Egyp­tian ty­coon’s sen­tence is re­duced

Los Angeles Times - - The World - Jef­frey Fleish­man re­port­ing from cairo jef­frey.fleish­man @latimes.com Amro Has­san in The Times’ Cairo Bureau con­trib­uted to this re­port.

In a murder case many Egyp­tians re­garded as a test of whether the wealthy here can es­cape jus­tice, a court Tues­day sen­tenced a po­lit­i­cally con­nected real es­tate mogul to 15 years in prison for or­der­ing the 2008 slay­ing of his lover, a trou­bled Le­banese pop diva.

The sen­tenc­ing of ho­tel builder and for­mer par­lia­ment mem­ber Hisham Talaat Mustafa, who in an ear­lier trial was given the death penalty, marks the lat­est in­stance in which mem­bers of Egypt’s busi­ness and po­lit­i­cal elite have had their crim­i­nal cases whit­tled down or fled the coun­try to avoid the sever­est pun­ish­ments.

In March, an ap­peals court set aside the death sen­tence against Mustafa in the murder of Suzanne Tamim, 31, and granted him and his con­victed ac­com­plice, Mohsen Sukkari, new tri­als. Mustafa and Sukkari, an ex-po­lice­man sen­tenced to 25 years for stab­bing Tamim in her apart­ment in Dubai, United Arab Emi­rates, can still ap­peal the lat­est ver­dicts.

The case has fas­ci­nated Egypt and much of the Arab world with its twists and turns and peeks into the minds and ob­ses­sions of the rich and pow­er­ful. It played like a soap opera, with a spurned bil­lion­aire pay­ing $2 mil­lion to a se­cu­rity guard at one of his re­sorts to kill a pop singer whose ca­reer was lan­guish­ing.

The mys­tery be­gan un­fold­ing in July 2008 when Mustafa, a mar­ried man in his 50s with three chil­dren, ar­ranged visas so that Sukkari could travel to Bri­tain and the United Arab Emi­rates to stalk and kill Tamim, who had left the ty­coon for an Iraqi kick­box­ing cham­pion.

There were DNA matches, credit card slips and other ev­i­dence, but few be­lieved Mustafa and Sukkari would as­cend the gal­lows, even as au­thor­i­ties in Dubai pres­sured Egypt for harsh jus­tice.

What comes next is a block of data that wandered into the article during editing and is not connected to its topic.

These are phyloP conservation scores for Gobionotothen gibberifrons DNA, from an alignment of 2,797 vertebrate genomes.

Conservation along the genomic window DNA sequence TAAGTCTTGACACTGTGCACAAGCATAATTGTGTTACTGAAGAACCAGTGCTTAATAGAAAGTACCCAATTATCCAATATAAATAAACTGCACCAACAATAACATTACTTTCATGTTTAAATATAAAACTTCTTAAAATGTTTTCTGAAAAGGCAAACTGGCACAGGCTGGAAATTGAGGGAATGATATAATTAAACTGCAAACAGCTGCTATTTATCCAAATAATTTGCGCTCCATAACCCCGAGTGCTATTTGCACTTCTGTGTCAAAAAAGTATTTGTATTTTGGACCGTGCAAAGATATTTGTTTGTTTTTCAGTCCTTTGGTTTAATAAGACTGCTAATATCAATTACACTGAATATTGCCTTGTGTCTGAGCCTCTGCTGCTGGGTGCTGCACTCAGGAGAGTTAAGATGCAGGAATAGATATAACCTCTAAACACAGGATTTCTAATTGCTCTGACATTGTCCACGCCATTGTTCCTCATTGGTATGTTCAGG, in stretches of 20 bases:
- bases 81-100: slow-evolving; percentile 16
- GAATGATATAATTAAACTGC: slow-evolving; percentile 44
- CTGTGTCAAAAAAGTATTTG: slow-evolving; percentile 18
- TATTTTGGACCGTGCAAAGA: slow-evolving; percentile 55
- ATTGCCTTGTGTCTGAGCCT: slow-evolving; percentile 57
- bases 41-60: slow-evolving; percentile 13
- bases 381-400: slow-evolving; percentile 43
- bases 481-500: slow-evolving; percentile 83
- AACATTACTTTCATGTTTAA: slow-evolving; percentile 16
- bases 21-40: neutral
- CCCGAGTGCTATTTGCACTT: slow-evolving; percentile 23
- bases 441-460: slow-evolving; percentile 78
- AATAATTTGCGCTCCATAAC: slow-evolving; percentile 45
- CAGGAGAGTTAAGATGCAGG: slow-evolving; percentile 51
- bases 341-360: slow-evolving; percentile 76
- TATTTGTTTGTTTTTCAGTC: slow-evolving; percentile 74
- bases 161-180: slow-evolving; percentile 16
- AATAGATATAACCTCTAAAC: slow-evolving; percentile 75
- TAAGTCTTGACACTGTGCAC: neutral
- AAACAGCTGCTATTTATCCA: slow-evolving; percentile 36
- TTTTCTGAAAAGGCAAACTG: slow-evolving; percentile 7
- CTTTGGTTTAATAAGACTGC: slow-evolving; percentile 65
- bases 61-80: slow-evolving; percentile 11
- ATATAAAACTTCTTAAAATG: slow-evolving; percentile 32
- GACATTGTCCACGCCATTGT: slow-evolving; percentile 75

“This is a clas­sic case of what mar­riage be­tween pol­i­tics, money and busi­ness leads to,” said Saied Labib, a po­lit­i­cal an­a­lyst. “I per­son­ally ex­pected Mustafa to get away with what­ever he did. The man is too pow­er­ful to re­ceive a death penalty, and, to be hon­est, I’m sur­prised he was sen­tenced to 15 years in jail to­day. But it all re­mains to be seen un­til af­ter the fi­nal ap­peal, be­cause maybe he will even­tu­ally get away with it.”

The re­trial, which be­gan in April, ended abruptly this week. The court handed down the sen­tence be­fore hear­ing from all the wit­nesses or the de­fense’s clos­ing state­ments. There were also ques­tions over a de­ci­sion in May by Tamim’s fa­ther to drop his civil suit against Mustafa and re­lease a state­ment sug­gest­ing that the busi­ness­man had not been in­volved in his daugh­ter’s death.

One of Mustafa’s lawyers, Ba­haa Abu Shakka, crit­i­cized the court’s rul­ing, say­ing: “I was sur­prised with the swift ver­dict, which vi­o­lates the crim­i­nal court’s pro­ce­dures. The judge did not even hear the de­fen­dant’s lawyers or lis­ten to their ar­gu­ment.”

Be­fore his ar­rest, Mustafa was a prom­i­nent mem­ber of the rul­ing Na­tional Demo­cratic Party and head of Talaat Mustafa Group, which built ho­tels and busi­nesses through­out the Mid­dle East, in­clud­ing at the Egyp­tian re­sort Sharm el Sheik.

On Sun­day, the Egyp­tian govern­ment ap­proved an es­ti­mated $3-bil­lion land deal with Mustafa’s cor­po­ra­tion de­spite a court rul­ing that the ven­ture was il­le­gal be­cause the land was not put up for pub­lic auc­tion.

Khaled Desouki

IN COURT: Hisham Talaat Mustafa. His trial was seen as a test of whether the wealthy es­cape jus­tice.

SLAIN: Singer Suzanne Tamim, Mustafa’s ex­girl­friend, was stabbed to death by a man he hired.

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